Funded by a £2.1 million ($2.7 million) National Institute for Health Research grant, the trial is led by Emily Henderson, an RUH consultant geriatrician.

“This research will provide definitive evidence as to the role of these drugs for falls,” Henderson said. “We are working hard to tackle one of the most disabling complications of Parkinson’s and, if successful, this treatment will improve the lives of people living with Parkinson’s now, and has the potential to be tested in other groups of patients who are at high risk of falling.”

Three smaller investigations showed that the inhibitors have the potential to nearly halve the number of falls. Cholinesterase inhibitors block the normal breakdown of acetylcholine (an important brain neurotransmitter), which  restores imbalances in different neurotransmitters in the brain. (A neurotransmitter is a brain chemical that allows nerve cells to communicate.)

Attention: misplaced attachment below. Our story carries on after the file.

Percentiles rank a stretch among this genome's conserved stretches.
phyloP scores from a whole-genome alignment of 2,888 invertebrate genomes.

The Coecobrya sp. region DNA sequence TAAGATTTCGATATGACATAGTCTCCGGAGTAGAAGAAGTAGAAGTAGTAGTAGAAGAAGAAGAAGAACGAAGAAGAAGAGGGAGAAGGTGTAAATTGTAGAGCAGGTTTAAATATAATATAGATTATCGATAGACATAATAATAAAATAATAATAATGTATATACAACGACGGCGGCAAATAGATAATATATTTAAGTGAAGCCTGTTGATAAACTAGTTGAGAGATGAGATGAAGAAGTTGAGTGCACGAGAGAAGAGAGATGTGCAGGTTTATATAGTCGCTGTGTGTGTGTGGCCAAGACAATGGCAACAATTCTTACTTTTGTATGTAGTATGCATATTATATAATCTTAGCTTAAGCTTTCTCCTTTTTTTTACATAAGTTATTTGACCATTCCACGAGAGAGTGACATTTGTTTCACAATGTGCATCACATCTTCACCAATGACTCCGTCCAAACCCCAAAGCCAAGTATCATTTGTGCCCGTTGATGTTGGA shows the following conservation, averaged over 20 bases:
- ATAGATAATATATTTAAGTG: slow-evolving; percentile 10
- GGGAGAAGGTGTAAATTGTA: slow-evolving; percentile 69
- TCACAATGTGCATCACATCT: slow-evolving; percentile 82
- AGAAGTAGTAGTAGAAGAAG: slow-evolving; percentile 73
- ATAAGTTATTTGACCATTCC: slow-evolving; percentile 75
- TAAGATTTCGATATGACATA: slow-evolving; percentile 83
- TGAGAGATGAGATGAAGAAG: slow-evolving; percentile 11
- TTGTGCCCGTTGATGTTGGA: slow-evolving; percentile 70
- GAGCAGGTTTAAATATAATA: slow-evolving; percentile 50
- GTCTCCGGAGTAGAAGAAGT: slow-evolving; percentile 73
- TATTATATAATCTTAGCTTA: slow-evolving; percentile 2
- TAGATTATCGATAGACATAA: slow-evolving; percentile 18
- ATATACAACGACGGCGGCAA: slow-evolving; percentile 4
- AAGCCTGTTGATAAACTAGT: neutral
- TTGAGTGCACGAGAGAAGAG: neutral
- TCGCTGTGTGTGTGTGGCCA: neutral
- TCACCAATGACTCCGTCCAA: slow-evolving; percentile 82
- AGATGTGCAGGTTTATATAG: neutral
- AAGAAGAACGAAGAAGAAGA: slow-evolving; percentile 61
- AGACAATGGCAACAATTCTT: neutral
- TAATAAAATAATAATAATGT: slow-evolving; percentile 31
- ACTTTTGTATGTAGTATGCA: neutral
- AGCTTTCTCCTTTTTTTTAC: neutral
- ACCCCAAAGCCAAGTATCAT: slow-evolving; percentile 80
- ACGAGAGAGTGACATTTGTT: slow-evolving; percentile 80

“I’m delighted that this trial has now begun, and proud that the RUH is leading with the University of Bristol in such important research that has the potential to benefit people worldwide,” said Tim Craft, the Trust’s director of research and innovation.

Trial results will be published in a research journal. Use this email to obtain more information about the trial.

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GDNF Shows Potential as Neurorestorative Treatment for Parkinson’s

GDNF studied

Infusion of a naturally occurring protein, GDNF, into a motor control area of the brain may restore cells damaged by Parkinson’s disease and ease patients’ symptoms, results from a European clinical trial suggest.

The study, “Extended Treatment with Glial Cell Line-Derived Neurotrophic Factor in Parkinson’s Disease” was published in the Journal of Parkinson’s Disease.